Cuba’s Fidel Castro, survivor of numerous assassination attempts, turns 90
By Patrick Oppmann
HAVANA, Cuba (CNN) — Fidel Castro turned 90 on Saturday, and few people may be as shocked by the former Cuban leader’s longevity as Castro himself.
He has lived much of his long life in the spotlight — and much of it in the crosshairs — surviving a half century of assassination plots and attempts against him.
In a column titled “The Birthday” that was published in Cuban-state media Saturday, Castro said his younger brother Raul would have replaced him had “the adversary been successful in their plans of elimination. I almost laughed at the Machiavellian plans of the US Presidents.”
Now in his ninth decade and increasingly infirm, Castro’s mortality is very much on his mind.
“Soon I will be 90,” Castro said during a rare public appearance in Havana in April, at a meeting of the island’s ruling Communist Party. “Never would such an idea have occurred to me. It was not the fruit of any effort, it was the whim of fate. Soon I will be like all the rest.”
Assassination plots were spectacular failures
His would-be assassins are alleged to have plotted to kill him in a variety of ways, including poisoning him, dosing his dive suit with fatal botulism and blowing him up during a speech. Many of the plots were spectacular failures. More Wile E. Coyote than Jason Bourne.
“More people have tried to murder the world’s most famous socialist than any man alive,” according to the 2006 British documentary “638 Ways to Kill Castro.”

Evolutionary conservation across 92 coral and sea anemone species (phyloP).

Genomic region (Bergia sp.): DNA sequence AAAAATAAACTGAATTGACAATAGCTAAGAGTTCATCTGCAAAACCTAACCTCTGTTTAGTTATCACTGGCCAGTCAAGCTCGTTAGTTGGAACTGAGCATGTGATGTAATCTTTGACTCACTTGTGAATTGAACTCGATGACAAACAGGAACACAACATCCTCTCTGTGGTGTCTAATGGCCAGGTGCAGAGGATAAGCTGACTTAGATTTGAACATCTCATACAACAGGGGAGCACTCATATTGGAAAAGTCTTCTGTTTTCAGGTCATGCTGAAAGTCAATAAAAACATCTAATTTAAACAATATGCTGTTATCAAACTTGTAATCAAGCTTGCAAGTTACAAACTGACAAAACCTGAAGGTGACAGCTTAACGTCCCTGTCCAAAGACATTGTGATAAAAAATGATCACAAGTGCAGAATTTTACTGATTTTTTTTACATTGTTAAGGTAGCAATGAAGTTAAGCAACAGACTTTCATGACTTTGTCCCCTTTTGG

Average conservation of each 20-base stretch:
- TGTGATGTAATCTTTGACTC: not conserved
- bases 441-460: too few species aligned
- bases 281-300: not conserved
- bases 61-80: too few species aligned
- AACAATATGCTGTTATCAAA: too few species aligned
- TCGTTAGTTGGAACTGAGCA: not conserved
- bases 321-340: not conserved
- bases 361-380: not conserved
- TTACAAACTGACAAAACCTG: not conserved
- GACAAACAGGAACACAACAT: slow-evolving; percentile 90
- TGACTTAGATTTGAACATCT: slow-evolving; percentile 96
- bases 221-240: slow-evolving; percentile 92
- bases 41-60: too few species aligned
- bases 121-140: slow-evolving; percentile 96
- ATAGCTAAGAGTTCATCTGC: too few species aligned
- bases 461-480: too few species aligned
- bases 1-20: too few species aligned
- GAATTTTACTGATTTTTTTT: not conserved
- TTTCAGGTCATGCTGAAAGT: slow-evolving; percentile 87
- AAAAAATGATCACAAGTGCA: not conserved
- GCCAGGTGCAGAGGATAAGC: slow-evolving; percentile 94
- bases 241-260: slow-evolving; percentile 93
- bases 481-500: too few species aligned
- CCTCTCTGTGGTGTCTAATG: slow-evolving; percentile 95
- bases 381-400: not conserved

Today, Cuban officials claim Castro survived more than 600 attempts on his life, a figure that is impossible to confirm.
“If surviving assassination attempts were an Olympic event, I would win the gold medal,” Castro liked to tell interviewers.
His reputation as a cheater of death took hold early. As a young revolutionary he was reported dead twice by Cuba’s press — “perishing” once when he led a failed uprising against a military barracks and again when he returned from exile by boat with a guerrilla force.
The number of people wanting Castro dead — or at least gone — rose after he seized power in 1959, took over US property on the island, embraced the Soviet Union and forced thousands of Cubans into exile.
A mob hit
Few had as much reason to want Castro dead as the American mafia. Before the revolution, US mobsters paid off Cuban officials to let them operate hotels, casinos and brothels on the island, just 90 miles from Florida but well out of US jurisdiction.
Castro brought the party to a crashing halt, seizing the mobsters’ casinos and hotels and sending them scurrying back to the States.
And that led to an unusual partnership.
A CIA agent met with mobster Sam Giancana in Miami in 1960. Giancana agreed to help the American government kill Castro and even said the mob would waive their usual fee, according to declassified CIA reports.
“Sam suggested they not resort to firearms, but if he could be furnished with some type of potent pill, that could be placed in Castro’s food or drink,” according to a “Secret – Eyes Only” CIA cable that was released in 2007 as part of a Freedom of Information Act request.
Cyanide pills were delivered via the mob’s contacts to the former Hilton hotel in Havana, now nationalized and renamed the Hotel Habana Libre, the CIA documents show. It served chocolate milkshakes that Castro adored.
But on the night that Castro turned up, it all went wrong for the mob assassin, according to Fabián Escalante, a retired Cuban intelligence officer who looked after Castro for decades.
“They ordered a chocolate milkshake, and in the rush and nervousness brought on by the moment for which he had prepared himself for over a year, he broke the capsule of poison while trying to pick it up, as it had stuck to the shelf of the freezer in which it was hidden,” Escalante wrote in his book “Executive Action: 634 Ways to Kill Fidel Castro.”
From lover to would-be assassin